I call myself a feminist. Yes. That's right. I do.
I still think social media is the end of the women's movement.
As a cardcarrying Sister and otherwise competent woman, daughter, sister, mother, and wife, I would like to take my voice back.
Unlike me. I hate to be negative. But a sister with an elevated sense of power and a mission to teach Shunned Girl a lesson bothers me even more.
There is something about the artifice of social media that lends itself to a particular shade of mean girl. We see it on Twitter all the time. Mean girls are not just for high school anymore. They're elevated and empowered by social media. There's the convenient veneer of anonymity to an extent. You can craft your platform, your package, or whatever you're selling. You are scripted, and lose your voice, in order to create an artifice of 1. Humility. 2. Self-revelation. 3. "Sharing." 4. Supporting others. We've all read the advice about how to interact on social media. The Formula. You'd better follow it. Or you'll become Shunned Girl. Whether a tip about the hottest new vacation rental or a cautious word about who to stay away from, sharing has become an art form. And Sharing about Shunned Girl is a new way of oppressing each other.
Safe sharing: "I'm a terrible cook." "I can't find time for my husband." "Sometimes I yell at my children."
Okay. I'm jaded but only in my blogger life. In my real life, I'm as shiny and polite as you are.
You'll say I just haven't met the right women, or that I haven't properly been supported in my nearly 50 plus years, but you'll have it wrong. Sink your teeth in and use this as a boueying post about Sisterhood. Patent tactic for social media.
I can hear the comments now:
"You, Karen Trombly, have something very wrong there. I just have to say that I have found sisterhood and the best friends I could ever have in online communities. The level of support and friendship has enhanced my life...."
I get it. I really do. I know you love social media and sisterhood. I just also know that at times you cry because one of your online sisters has trashed you behind your back and you just found out about it. I know that there are days when you vow to quit social media altogether. But then you talk yourself down and reason with yourself that it is a fact of life. And you're addicted anyway, so why bust out the mustard and try to cover it up? Can't you just be a little more harmless? Do you have to take a stand? Can you just shpew a little love and hope and sisterhood and kick the slandrous emails about who has "Something very wrong there" in the ass or sweep them underneath the rug? After all, it isn't about you.
Until it is. Oh believe me, it will be. It's just a matter of time.
I'm here to tell you there is nothing very wrong there, with C, with the 15-year old girl who was bullied, with any of them. There never was. There was only a girl or a woman who wouldn't play along, who wouldn't be complicit, who might have had a bad day, who might have taken an unpopular stand. When she did, she became Shunned Girl. She was not the first. She was not the last. She was just a pseudonym. A potential slogan. An advertisement. The collusive monster team descended with their gusto. It's the power of the rumor mill. It's the power and threat of being slandered. It's the power of the patriarchal footprint. We've absorbed it. Or maybe it always was us. Everyone is afraid, ladies. That is the truth.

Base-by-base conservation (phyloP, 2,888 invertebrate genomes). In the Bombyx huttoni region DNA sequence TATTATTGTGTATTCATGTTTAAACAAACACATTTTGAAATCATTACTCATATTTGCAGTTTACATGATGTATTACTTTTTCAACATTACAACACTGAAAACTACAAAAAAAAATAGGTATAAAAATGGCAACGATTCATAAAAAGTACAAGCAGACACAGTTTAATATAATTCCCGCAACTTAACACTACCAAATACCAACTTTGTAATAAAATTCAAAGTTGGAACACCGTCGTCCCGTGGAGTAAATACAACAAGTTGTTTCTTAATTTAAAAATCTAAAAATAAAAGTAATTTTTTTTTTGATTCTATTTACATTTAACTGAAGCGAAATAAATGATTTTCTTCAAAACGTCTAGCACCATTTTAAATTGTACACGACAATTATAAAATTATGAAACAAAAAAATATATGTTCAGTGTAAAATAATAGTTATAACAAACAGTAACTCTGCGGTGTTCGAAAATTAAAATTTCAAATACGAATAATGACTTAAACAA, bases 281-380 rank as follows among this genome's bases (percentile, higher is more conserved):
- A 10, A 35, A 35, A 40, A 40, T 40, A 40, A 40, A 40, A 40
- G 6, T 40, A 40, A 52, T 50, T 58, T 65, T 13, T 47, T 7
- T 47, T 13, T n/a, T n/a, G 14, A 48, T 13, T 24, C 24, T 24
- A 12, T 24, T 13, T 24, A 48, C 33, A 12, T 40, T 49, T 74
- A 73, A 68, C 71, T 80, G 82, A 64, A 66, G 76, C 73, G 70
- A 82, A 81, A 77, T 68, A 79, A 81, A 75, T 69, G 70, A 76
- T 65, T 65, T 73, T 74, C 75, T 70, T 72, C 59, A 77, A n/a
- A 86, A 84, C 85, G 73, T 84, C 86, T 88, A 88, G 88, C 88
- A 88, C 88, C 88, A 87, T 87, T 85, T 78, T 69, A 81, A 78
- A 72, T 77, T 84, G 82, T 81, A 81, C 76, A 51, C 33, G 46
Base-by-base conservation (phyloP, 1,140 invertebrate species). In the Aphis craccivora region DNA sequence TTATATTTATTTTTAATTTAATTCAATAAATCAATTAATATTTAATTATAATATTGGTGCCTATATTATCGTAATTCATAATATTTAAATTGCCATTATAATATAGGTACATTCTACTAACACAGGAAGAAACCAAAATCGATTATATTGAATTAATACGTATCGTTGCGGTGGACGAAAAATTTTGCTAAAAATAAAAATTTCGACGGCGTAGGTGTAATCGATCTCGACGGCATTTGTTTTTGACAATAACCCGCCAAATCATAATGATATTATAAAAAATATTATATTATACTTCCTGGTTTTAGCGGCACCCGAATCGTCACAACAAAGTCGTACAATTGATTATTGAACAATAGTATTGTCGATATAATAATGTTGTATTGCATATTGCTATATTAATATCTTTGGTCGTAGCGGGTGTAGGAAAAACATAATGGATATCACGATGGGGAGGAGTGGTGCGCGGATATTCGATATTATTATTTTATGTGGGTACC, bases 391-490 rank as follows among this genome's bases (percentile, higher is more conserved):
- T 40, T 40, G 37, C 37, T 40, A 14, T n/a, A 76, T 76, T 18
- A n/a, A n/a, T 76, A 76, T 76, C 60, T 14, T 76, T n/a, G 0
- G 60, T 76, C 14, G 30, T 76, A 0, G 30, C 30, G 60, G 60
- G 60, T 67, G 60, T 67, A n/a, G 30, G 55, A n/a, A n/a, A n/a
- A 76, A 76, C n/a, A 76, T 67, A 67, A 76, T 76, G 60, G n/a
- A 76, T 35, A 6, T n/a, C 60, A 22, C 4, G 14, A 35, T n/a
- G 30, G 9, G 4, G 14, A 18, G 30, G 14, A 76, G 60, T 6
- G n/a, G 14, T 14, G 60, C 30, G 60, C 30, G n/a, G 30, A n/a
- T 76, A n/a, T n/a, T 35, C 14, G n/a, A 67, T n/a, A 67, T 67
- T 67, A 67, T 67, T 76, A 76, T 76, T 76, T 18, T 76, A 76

I know I was.
But I realized that shutting up because my fear of being "Unliked" was for a time greater than my courage to say and do what was right. It made me complicit in my own oppression. The fact that I shut up because I didn't want to harm my "sisters" made me a bigger part of the problem.
We're human. Damage is part of our life's process. We weather storms. We sometimes falter. We grow. Who among us isn't damaged? Who among us has not had "something very wrong with her" at some point? Lets be honest. "Something wrong there with that one" makes us human beings. We are not the shiny new toys we portray ourselves to be on social media. None of us is. Not you. Not me. You are not full of love and light all the time. Either am I. Do we need to bleed all over the internet and complain? No. We all have our own problems and our family struggles to deal with. But that doesn't mean we should act like Mary Poppins. None of us is that stupid. Does anybody buy it?
Women are powerful and wonderful and stronger than any of us really understands. The flip side is that at times, we are vicious. At times we take no prisoners. At times, we can be downright horrible. I am a feminist. I'll say it again. I am not against female friends. I am against, "There is something very wrong with her."
We exist in a new frontier. Trending is the new black. Likeability equals profits. Period. The end. Until it doesn't. But next time you get an email slandering or discrediting another woman, use a little of that old-fashioned girl wisdom. You know, the kind your mother told you about? Look at the person who is doing the gossiping and know that you will be next. And do something about it.
At least, in private if nothing else, take "C" aside and tell her you won't be part of the conspiracy against "Shunned Girl X". For God's sake stand up for any Shunned Woman. Maybe the three young girls who were bullied in the last two years wouldn't have committed suicide. Make our foremothers proud and call the gossipers out on their tricks.
Unless, of course, you are on C's payroll. You'll have to weigh things out. But do what you can to stop the slander of Shunned Woman. This is how you change things for women. Stand up and use your *real* voice. You still have it. You really do. Your daughters, my daughters. All of us, we will hear you.